Cheers

Steve 😊

I was ensconced in the bush, its leaves and branches irritating and scratching my face. Completely hidden, I craned my neck to hear what was said, while trying to maintain some sort of focus on Jenny. I could see her back through the foliage.

“…and I just couldn’t believe what she was telling me, y’know? Like, the guy she’s been going out with has been cheating on her for weeks, and she knows it, and she’s still seeing him. Is that pathetic, or what?” The other girl nodded and they both laughed. A few more words and her friend left for a lecture across campus. Jenny sat on the bench near the tree I was hiding in, started checking her iPhone.

At that moment, a sparrow landed next to me on a branch near my head. It was so unexpected that I yelped involuntarily, spun, fell through the bush and collapsed on my back on the pavement next to the bench. My head hit the concrete with a crunch, and I’m sure I saw stars. Yes, just like in cartoons.

Jenny swore, startled by the sudden miracle of a man from a not-so-burning bush. She stood over me, looking concerned (I assume for my potential medical condition, and not for any perceived mental condition). “Jacob? Oh, my God, are you all right?”

I was swearing. “Yeah, yeah, I’m fine.” I rubbed the back of my skull, tried to get up, decided I felt better lying there. “I take that back. No, I’m not.”

Jenny kneeled next to me, unsure of what to do. Students walked past, amused, bemused, uncaring, or a combination of all of the above.

Jenny raised an eyebrow. “What were you doing in that bush?”

“I think I might have a concussion…” Avoidance is the better part of valour, so someone once said. I think it was me, just now.

Jenny frowned as it dawned on her. “Were you stalking me?”

“No, I was just…resting in the bush. For a moment. Getting my bearings. Bird watching. I love trees.” Lying on my back, rubbing my painful head, coming up with terrible excuses. I was the cover model for lame. “Yes, I was stalking.”

She crossed her arms, tilted her head in that delightful way she did when she was being judgemental. “Oh, my God, that is so creepy. And I used to think you were cute.”

“You thought I was cute? I had no idea.”

“Obviously, or you wouldn’t be hanging out in bushes, spying on me.”

“Would you like to get a coffee, or something?” In hindsight, probably not the best time to ask, but I was hurt, desperate and concussed, covered in leaves, scratches and embarrassment. Probably could try for the sympathy vote. Or an insanity plea.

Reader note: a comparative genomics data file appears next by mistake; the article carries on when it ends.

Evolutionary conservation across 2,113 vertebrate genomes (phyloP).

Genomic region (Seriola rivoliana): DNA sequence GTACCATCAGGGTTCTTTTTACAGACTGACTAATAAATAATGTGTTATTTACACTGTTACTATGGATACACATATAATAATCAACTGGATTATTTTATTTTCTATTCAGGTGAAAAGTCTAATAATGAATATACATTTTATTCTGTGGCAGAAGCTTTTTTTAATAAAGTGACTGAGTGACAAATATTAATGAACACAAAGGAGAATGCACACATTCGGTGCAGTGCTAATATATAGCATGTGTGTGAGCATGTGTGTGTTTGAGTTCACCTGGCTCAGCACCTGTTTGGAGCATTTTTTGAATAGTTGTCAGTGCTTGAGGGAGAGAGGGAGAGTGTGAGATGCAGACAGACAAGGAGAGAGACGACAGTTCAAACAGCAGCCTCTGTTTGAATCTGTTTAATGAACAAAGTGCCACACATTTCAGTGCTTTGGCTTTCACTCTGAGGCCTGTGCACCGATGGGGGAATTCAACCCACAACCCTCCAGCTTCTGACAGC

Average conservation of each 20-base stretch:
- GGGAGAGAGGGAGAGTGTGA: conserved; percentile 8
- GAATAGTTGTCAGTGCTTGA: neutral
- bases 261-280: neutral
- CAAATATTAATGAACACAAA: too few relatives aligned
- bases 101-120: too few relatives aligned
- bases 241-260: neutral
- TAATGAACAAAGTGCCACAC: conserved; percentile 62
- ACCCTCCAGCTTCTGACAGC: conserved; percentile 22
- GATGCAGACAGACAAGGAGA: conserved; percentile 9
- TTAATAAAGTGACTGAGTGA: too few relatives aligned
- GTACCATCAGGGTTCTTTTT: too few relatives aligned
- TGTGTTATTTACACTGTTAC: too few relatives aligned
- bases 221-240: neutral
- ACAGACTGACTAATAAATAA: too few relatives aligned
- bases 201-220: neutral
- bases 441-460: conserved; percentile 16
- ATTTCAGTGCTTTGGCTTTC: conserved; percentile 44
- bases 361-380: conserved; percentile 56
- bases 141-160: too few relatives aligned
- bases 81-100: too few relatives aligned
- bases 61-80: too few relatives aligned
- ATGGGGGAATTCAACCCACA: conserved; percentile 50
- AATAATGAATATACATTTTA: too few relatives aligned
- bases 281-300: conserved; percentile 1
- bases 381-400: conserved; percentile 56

Jenny laughed. She laughed so much she had to wipe away tears. After about a minute of further humiliation, she smiled. “I can’t believe I’m going to say this, but okay.”

“Really? You just caught me stalking you like some crazy guy.”

“Oh God, you really are an idiot, aren’t you? I said yes, already. Shut up, get up, and let’s get that coffee, before I change my mind.”

Jenny helped me to my feet. I stumbled a bit, grinning all the while.

“Am I going to regret this?” she said.

“Maybe,” I said. “Maybe not.”

We both smiled.

Haiku Friday. A lone haiku.

Trepidation. A haiku.

My trepidation
lingers like dirty feet on
too-clean front door mats.

Haiku is a Japanese poetic form with a strict 5/7/5 syllable structure. But you knew that already.

Cheers

Steve 🙂

The All or the Nothing is my first e-book of poetry. To find out how to buy a copy,
click here.

Stand and Deliver. A poem.

Quick stop. Quick start.
The car sputters like an old man
who’s walked better roads than these
but only just remembers how.

Simple arrangements
for endearingly simple times,
handed across the threshold
to smiling eyes with insouciant grace.

The tarmac beckons,
the junkyard dog barks and moans,
its lassitude temporarily forgotten
in the whine of acceleration.

The All or the Nothing is my first e-book of poetry, available at most online book sellers. To find out how to buy a copy,
click here.

Life of the Party. A movie review.

Saw Melissa McCarthy’s new movie the other day. I’ll admit up front that I am a McCarthy fan. I like her sassy, in-your-face and inappropriate witticisms. I guess they remind me of my own big mouth. Her movies tend to be overly formulaic, though, as scriptwriters and directors stick to the McCarthy formula her core audience admires.

Life of the Party is a bit like that, but in this case, McCarthy is a recently-divorced mother who goes back to her alma mater to finish the last year of her archaeology degree. Oh, and her daughter is attending the same campus. Let the fun begin. McCarthy plays the motherly role well, limiting the language and capturing the fish-out-of-water mother mannerisms well.